Campbell Soup (NYSE: CPB) may have burned its tongue on its recent third-quarter results, but there's still a chance that shareholders might eventually find the company mmm-mmm good.

Income matters
In Q3, the company reported an 11% jump in profits, but its U.S. soup sales fell for a fourth consecutive quarter, leading to flat top-line growth. That's certainly worrisome for a company with "soup" in its name. As a result, the company predicted sales would fall 1% to 3% from last year's levels.

Revenues have stayed flat over the last 12 months, easing 0.7%, mainly because of increased competition and a general decline in demand for soups. Over a five-year period, revenue's grown a somewhat respectable 2%. Over the last four quarters, net margins fell slightly to 10.7%, from 11.1% in fiscal 2006.

In happier news, the company's baking and snacking segment enjoyed 10% sales growth during the third quarter. Campbell's return on equity also stands at an impressive 75.8%, far exceeding peers ConAgra (NYSE: CAG) and General Mills's (NYSE: GIS) respective ROEs of 17.9% and 26.2%.

Return on equity is an important measure for evaluating a company's profitability, since it shows how effectively a business is using shareholders' money. Evidently, Campbell has managed to remain efficient despite its declining sales.

Cash flow and debt
Although debt-to-equity ratio has zoomed to 290% from 181.7% in 2006, that owes largely to a decline in the company's equity resulting from a massive repurchase program—which partly explains the high ROE. Campbell has turned into a more levered company, which is fine, presuming your business is reliable enough, and you know how to take advantage of shifting credit obligations.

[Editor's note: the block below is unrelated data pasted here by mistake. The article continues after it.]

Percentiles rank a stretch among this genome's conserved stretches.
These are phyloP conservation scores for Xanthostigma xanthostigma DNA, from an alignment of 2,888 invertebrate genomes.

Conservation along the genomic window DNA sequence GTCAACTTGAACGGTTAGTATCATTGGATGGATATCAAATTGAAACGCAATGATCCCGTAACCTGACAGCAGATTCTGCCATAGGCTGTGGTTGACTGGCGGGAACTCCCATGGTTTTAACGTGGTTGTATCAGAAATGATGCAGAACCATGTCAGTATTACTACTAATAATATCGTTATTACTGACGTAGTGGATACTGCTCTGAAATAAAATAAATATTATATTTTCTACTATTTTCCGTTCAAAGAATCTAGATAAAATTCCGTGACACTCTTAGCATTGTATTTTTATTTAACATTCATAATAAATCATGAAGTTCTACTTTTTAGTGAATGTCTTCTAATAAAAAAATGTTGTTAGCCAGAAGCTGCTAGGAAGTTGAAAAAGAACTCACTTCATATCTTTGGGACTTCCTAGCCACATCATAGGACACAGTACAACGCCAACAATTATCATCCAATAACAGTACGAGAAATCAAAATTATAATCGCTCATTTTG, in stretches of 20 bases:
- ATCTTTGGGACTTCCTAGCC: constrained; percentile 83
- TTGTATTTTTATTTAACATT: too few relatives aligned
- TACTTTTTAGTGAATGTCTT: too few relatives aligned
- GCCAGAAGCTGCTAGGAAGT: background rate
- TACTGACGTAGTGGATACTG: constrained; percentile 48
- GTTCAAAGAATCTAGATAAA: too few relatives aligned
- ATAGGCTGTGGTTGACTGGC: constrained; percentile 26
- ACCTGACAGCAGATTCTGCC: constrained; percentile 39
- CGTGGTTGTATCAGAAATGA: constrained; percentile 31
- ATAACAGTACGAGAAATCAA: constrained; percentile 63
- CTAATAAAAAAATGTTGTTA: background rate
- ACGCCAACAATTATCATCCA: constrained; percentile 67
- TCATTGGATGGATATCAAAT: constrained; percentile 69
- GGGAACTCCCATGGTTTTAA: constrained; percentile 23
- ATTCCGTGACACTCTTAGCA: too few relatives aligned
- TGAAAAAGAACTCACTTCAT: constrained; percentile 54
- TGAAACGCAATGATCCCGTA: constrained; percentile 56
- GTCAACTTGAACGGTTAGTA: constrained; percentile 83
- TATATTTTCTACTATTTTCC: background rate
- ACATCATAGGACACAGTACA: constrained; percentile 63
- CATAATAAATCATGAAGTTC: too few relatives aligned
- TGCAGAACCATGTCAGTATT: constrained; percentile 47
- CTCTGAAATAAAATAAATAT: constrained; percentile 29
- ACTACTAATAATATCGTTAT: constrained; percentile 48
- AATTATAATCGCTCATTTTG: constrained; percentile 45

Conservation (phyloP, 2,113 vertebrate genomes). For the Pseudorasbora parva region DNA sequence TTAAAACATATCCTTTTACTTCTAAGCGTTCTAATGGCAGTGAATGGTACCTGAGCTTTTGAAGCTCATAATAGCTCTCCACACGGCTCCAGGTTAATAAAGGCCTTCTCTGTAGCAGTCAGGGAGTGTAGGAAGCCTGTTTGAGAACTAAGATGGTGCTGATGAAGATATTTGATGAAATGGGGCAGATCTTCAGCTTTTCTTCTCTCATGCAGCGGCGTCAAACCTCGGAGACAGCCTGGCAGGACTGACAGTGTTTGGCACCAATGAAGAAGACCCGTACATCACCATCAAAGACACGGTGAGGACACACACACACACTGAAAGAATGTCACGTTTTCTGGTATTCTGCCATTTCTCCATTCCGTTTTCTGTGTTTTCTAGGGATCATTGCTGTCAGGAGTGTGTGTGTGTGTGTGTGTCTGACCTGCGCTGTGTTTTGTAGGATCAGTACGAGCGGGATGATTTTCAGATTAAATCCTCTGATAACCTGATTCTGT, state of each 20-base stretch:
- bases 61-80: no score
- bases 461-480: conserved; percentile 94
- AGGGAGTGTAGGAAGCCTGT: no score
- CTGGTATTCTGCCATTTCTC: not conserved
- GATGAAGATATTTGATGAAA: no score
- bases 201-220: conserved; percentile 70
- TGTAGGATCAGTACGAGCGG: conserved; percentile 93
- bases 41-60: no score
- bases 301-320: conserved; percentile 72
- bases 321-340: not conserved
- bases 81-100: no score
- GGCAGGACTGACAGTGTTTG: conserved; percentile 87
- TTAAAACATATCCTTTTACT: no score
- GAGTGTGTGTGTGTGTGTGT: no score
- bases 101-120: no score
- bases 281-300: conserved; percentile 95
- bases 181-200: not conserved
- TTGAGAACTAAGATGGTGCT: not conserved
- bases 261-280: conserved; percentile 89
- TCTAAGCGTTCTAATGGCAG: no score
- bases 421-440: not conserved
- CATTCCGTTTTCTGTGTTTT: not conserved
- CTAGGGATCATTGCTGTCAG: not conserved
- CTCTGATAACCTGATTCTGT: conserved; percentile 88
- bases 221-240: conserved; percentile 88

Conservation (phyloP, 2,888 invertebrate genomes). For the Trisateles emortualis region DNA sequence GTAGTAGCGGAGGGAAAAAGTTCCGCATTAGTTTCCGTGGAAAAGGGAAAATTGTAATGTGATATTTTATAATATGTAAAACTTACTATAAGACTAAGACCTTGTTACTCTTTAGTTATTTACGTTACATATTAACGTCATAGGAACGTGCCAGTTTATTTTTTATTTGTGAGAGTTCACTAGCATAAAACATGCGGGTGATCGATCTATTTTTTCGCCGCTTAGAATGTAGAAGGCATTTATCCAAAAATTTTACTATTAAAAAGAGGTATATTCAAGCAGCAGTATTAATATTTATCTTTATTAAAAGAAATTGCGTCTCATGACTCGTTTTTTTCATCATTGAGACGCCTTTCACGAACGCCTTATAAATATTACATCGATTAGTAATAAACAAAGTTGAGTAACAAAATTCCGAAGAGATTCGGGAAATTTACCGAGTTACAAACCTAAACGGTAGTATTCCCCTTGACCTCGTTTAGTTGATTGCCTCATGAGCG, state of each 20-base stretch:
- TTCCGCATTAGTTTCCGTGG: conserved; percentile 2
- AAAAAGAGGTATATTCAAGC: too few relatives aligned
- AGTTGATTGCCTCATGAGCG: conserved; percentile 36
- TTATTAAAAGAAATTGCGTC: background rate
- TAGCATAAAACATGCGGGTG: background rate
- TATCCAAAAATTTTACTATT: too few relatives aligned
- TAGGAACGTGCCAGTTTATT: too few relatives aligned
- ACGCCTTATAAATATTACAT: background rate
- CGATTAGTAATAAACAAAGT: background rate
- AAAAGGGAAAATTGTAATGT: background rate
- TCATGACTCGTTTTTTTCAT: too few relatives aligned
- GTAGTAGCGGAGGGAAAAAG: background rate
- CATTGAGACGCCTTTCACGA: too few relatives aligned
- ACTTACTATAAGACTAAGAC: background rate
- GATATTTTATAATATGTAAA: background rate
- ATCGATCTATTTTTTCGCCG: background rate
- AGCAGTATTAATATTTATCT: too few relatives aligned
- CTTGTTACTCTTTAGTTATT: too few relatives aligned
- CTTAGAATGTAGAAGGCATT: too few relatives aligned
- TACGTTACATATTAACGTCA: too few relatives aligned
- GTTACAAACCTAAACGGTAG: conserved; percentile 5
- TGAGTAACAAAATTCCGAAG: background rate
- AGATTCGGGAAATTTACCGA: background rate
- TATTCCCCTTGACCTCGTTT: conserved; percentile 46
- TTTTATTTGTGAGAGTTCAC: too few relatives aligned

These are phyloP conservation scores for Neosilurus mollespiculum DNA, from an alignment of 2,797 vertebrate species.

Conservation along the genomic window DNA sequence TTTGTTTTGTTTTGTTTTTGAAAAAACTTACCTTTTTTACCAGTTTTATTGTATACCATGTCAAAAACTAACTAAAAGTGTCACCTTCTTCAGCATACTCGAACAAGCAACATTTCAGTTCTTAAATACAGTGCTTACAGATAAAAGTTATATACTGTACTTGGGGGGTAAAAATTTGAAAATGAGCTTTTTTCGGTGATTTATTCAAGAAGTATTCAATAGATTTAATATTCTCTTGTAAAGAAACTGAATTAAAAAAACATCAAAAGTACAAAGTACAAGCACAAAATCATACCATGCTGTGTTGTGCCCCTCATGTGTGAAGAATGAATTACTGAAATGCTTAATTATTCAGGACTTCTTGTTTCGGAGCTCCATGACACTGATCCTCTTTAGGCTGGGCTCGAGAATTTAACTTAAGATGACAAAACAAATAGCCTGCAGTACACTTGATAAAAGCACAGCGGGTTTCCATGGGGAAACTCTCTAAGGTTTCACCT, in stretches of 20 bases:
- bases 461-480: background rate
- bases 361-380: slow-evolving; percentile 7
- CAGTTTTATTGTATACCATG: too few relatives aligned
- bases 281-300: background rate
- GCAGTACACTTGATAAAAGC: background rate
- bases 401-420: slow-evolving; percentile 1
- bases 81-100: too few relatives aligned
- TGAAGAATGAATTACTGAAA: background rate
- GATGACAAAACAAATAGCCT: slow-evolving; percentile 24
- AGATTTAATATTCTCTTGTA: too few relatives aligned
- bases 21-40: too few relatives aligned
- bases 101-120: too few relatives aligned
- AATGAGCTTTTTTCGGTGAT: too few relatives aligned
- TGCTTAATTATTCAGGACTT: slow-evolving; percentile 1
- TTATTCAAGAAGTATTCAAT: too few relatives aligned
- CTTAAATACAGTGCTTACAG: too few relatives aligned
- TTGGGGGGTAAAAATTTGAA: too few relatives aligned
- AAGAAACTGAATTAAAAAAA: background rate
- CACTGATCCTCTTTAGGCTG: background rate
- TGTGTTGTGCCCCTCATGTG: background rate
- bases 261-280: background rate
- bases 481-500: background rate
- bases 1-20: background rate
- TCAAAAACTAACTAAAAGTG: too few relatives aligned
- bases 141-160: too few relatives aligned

Fortunately, Campbell's interest coverage ratio stands at a high 10.8, and it enjoys consistently positive free cash flow, which totaled $785 million in the last four quarters. This leaves the company reasonably well-placed to proceed with its planned initiatives, regardless of the leveraged nature of the business.

Considering the slightly sluggish performance of its U.S. soup segment, Campbell is trading more or less at par with its peers. Its forward P/E stands at 13.8, equal to that of General Mills, but higher than ConAgra's 13.5. I think that's a reasonably fair price to pay for this stock, given its brands, tidy dividend, reliable cash flow, and growth potential. Keeping in mind the company's efforts to improve U.S. sales, Foolish investors might want to consider taking a cautious sip of this particular bowl of soup.

This article represents the opinion of the writer, who may disagree with the “official” recommendation position of a Motley Fool premium advisory service. We’re motley! Questioning an investing thesis -- even one of our own -- helps us all think critically about investing and make decisions that help us become smarter, happier, and richer.